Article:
University of Southern California

Taking a Long-range View of the Fiscal Cliff
Marshall Professors Offer Pragmatic Solutions to the Slowing U.S. Economy in New Book
September 28, 2012 • by News at Marshall

During this election year, there has been much talk about the precarious “fiscal cliff” the American economy faces. Part of the problem, according to Selahattin (Selo) Imrohoroglu, academic director and assistant dean of IBEAR and professor of finance and business economics at USC’s Marshall School of Business, is the short-range nature of previous policy measures and the current focus on what is projected to happen in the next few years. Imrohoroglu and his wife Ayse Imrohoroglu, professor of finance and business economics at Marshall, take a long-range view of both the issues impacting the American economy and the solutions needed to redress the current malaise and potential recurrence of recession in their new book The Fiscal Cliff. Selahattin Imrohoroglu shared some of the book’s insights in the following Q & A:

How would you define the fiscal cliff?

In our book we define the “fiscal cliff” as the tremendous increase in federal government debt, relative to national income, projected over the next two decades, unless corrective action is taken right now. Note that we are not talking about the fiscal issue we are facing next year. Rather, we are taking a longer term view of the U.S. economy and alerting the reader to negative effects on the economy unless two measures are taken: 1) broaden the tax base without raising tax rates (by eliminating tax expenditures such as the deductibility of home mortgage interest payments and the premia of employer sponsored health insurance), and, 2) lower projected government spending, especially health expenditures.

The government can raise taxes in two ways: make more income taxable (eliminate deductions and exemptions) or raise marginal income tax rates. Economists agree that raising marginal income tax rates are bad for the economy. Therefore, policy makers ought to raise the tax base instead. They may even be able to offer reductions in marginal income tax rates (and provide an incentive to increase economic activity) if they raise sufficient revenue this way.

There is no way we can solve our fiscal imbalance with one instrument. Raising tax revenue through less tax spending gets us part of way to where we want to be. The other part is to reduce the projected federal spending on health expenditures. Extending the retirement age from 67 to 68 would also help restore fiscal balance.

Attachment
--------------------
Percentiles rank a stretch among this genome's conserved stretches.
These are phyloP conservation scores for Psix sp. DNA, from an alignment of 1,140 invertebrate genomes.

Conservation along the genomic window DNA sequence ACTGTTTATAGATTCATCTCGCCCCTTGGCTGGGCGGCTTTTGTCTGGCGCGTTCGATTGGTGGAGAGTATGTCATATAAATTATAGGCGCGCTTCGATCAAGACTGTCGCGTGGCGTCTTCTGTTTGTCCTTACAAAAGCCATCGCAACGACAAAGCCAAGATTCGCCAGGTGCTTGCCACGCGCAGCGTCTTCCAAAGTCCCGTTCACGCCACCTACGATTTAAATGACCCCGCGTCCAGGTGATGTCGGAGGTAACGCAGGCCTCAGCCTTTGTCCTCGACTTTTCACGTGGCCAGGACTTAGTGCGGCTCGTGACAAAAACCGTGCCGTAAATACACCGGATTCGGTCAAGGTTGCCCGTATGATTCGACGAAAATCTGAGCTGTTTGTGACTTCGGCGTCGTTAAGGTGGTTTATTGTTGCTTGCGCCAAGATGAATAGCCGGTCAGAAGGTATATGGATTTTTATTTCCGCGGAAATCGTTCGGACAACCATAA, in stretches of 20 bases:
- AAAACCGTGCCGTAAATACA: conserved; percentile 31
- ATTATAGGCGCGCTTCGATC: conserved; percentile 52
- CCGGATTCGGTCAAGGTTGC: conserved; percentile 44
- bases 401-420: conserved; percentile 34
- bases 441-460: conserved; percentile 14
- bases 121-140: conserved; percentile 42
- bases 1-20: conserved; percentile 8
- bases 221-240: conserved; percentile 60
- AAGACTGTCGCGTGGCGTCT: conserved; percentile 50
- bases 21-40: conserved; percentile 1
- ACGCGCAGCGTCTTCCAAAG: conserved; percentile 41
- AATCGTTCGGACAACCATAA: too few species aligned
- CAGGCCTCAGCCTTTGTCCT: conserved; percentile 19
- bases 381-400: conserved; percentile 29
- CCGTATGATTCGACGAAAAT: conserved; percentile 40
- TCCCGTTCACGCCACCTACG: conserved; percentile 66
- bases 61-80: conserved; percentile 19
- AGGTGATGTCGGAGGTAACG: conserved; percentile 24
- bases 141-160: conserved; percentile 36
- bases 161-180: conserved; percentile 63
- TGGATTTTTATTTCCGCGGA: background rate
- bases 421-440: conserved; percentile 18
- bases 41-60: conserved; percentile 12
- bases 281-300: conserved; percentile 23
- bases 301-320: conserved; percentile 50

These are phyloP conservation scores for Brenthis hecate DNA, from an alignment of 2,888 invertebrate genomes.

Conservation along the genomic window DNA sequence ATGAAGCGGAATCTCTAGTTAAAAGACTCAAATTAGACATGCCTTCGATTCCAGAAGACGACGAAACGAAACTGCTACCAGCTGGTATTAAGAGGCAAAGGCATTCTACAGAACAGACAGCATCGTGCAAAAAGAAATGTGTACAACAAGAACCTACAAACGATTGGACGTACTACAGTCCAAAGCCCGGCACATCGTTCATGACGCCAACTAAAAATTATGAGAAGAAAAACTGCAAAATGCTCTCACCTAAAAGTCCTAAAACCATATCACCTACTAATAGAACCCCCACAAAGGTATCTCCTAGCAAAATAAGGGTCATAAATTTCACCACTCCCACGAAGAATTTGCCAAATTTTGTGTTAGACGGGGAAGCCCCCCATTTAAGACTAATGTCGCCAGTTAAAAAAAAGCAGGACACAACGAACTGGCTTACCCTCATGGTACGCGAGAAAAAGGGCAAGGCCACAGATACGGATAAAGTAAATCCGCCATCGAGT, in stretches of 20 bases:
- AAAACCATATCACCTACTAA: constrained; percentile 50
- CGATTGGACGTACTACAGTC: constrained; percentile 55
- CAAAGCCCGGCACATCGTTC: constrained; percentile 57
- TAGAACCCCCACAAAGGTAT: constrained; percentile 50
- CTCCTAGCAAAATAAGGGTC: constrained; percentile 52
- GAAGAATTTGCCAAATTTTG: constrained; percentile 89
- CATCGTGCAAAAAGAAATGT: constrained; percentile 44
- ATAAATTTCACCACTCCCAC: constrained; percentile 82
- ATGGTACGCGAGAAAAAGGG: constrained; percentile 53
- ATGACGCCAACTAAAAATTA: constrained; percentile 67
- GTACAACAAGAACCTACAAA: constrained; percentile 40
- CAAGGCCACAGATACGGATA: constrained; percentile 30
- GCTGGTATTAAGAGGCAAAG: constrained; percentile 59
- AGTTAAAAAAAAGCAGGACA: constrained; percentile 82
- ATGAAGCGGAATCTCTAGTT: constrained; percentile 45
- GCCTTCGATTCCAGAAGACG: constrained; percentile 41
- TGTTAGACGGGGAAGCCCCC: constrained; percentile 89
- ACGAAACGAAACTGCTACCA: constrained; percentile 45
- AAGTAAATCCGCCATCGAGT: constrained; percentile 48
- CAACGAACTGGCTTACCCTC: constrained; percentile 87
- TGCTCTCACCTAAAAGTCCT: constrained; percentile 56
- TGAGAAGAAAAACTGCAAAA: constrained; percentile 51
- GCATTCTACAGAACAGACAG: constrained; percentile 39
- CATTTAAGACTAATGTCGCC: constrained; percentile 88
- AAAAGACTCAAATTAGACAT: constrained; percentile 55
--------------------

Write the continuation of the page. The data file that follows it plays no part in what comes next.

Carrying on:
What is the state of the U.S. economy today? And what measures, policies or beliefs brought us here?

The U.S. economy is growing very slowly, with a slow growth in job creation also. How did we get here? In short, by kicking the can down the road by not tackling our fiscal problems early on. Successive administrations catered to various special interests and allowed significant income items to be “tax-free,” thereby shrinking the tax base by about $1 trillion per year. To make up the lost dollars, the government relied on high marginal tax rates that discourage job creation and growth. In addition, strong lobbying by other/similar groups added a large burden on future generations by increasing the generosity of social insurance programs, especially on health expenditures. The end result is huge uncertainty about the future state of the economy with lower than historical tax revenues and very high projected government expenditures.

If I’m a business person, if I am a corporate CEO, I’m not going to decide a huge investment project and spend hundreds of millions of dollars because I have no idea what the future tax rates will be, both from a corporate income side and also from the personal income side. I just don’t know if there will be such an increase in U.S. government debt that will raise interest rates. Therefore, I won’t be able to pay my own debt back to the banks so there is a tremendous amount of uncertainty faced not only by the corporations but also by households. So that’s why you see an increase in savings, both by the corporations and by households these days. People are just unsure about how the next five years, 10 years will look like and that’s really not good for job growth, job creation and economic growth.

What is needed to avert another widespread U.S. recession, aka falling off the fiscal cliff?

The focus on the short run is the big problem. This is how we got here. Instead, there has to be a longer term fiscal policy that is bipartisan and that addresses the main issues we raised above. The fiscal imbalance is what we have to focus on.

Our book is intended as a nontechnical introduction to the role of the government in the economy with a particular focus on how we can restore fiscal balance in United States between now and 2035.


About the USC Marshall School of Business
Consistently ranked among the nation's premier schools, USC Marshall is internationally recognized for its emphasis on entrepreneurship and innovation, social responsibility and path-breaking research. Located in the heart of Los Angeles, one of the world's leading business centers and the U.S. gateway to the Pacific Rim, Marshall offers its 5,700-plus undergraduate and graduate students a unique world view and impressive global experiential opportunities. With an alumni community spanning 123 countries, USC Marshall students join a worldwide community of thought leaders who are redefining the way business works.